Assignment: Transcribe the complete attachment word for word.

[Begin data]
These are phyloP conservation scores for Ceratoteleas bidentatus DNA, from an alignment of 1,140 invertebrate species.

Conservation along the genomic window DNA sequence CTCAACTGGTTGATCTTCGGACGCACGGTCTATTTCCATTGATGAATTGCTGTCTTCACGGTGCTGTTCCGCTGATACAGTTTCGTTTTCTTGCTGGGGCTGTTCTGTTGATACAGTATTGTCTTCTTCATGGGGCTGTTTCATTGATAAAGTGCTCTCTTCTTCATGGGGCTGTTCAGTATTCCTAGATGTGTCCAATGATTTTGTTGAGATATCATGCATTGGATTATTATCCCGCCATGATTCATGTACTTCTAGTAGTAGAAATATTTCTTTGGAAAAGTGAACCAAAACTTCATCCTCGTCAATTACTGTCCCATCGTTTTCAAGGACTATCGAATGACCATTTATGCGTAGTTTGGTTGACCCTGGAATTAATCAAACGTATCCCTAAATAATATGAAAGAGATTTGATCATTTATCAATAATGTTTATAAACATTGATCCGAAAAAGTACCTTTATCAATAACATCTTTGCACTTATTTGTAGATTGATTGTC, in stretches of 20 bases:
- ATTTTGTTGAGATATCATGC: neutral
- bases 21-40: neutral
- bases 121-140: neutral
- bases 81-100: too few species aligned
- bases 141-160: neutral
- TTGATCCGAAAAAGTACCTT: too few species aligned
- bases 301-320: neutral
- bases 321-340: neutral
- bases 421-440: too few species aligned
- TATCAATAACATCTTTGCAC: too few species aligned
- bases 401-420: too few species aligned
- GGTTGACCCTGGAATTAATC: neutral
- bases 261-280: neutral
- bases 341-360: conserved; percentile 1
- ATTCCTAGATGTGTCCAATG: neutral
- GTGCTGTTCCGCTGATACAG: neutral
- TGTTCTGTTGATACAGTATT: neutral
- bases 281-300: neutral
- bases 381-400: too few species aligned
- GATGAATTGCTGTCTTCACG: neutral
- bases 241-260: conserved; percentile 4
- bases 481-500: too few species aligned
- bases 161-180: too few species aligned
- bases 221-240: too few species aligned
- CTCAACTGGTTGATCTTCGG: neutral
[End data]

These are phyloP conservation scores for Ceratoteleas bidentatus DNA, from an alignment of 1,140 invertebrate species.

Conservation along the genomic window DNA sequence CTCAACTGGTTGATCTTCGGACGCACGGTCTATTTCCATTGATGAATTGCTGTCTTCACGGTGCTGTTCCGCTGATACAGTTTCGTTTTCTTGCTGGGGCTGTTCTGTTGATACAGTATTGTCTTCTTCATGGGGCTGTTTCATTGATAAAGTGCTCTCTTCTTCATGGGGCTGTTCAGTATTCCTAGATGTGTCCAATGATTTTGTTGAGATATCATGCATTGGATTATTATCCCGCCATGATTCATGTACTTCTAGTAGTAGAAATATTTCTTTGGAAAAGTGAACCAAAACTTCATCCTCGTCAATTACTGTCCCATCGTTTTCAAGGACTATCGAATGACCATTTATGCGTAGTTTGGTTGACCCTGGAATTAATCAAACGTATCCCTAAATAATATGAAAGAGATTTGATCATTTATCAATAATGTTTATAAACATTGATCCGAAAAAGTACCTTTATCAATAACATCTTTGCACTTATTTGTAGATTGATTGTC, in stretches of 20 bases:
- ATTTTGTTGAGATATCATGC: neutral
- bases 21-40: neutral
- bases 121-140: neutral
- bases 81-100: too few species aligned
- bases 141-160: neutral
- TTGATCCGAAAAAGTACCTT: too few species aligned
- bases 301-320: neutral
- bases 321-340: neutral
- bases 421-440: too few species aligned
- TATCAATAACATCTTTGCAC: too few species aligned
- bases 401-420: too few species aligned
- GGTTGACCCTGGAATTAATC: neutral
- bases 261-280: neutral
- bases 341-360: conserved; percentile 1
- ATTCCTAGATGTGTCCAATG: neutral
- GTGCTGTTCCGCTGATACAG: neutral
- TGTTCTGTTGATACAGTATT: neutral
- bases 281-300: neutral
- bases 381-400: too few species aligned
- GATGAATTGCTGTCTTCACG: neutral
- bases 241-260: conserved; percentile 4
- bases 481-500: too few species aligned
- bases 161-180: too few species aligned
- bases 221-240: too few species aligned
- CTCAACTGGTTGATCTTCGG: neutral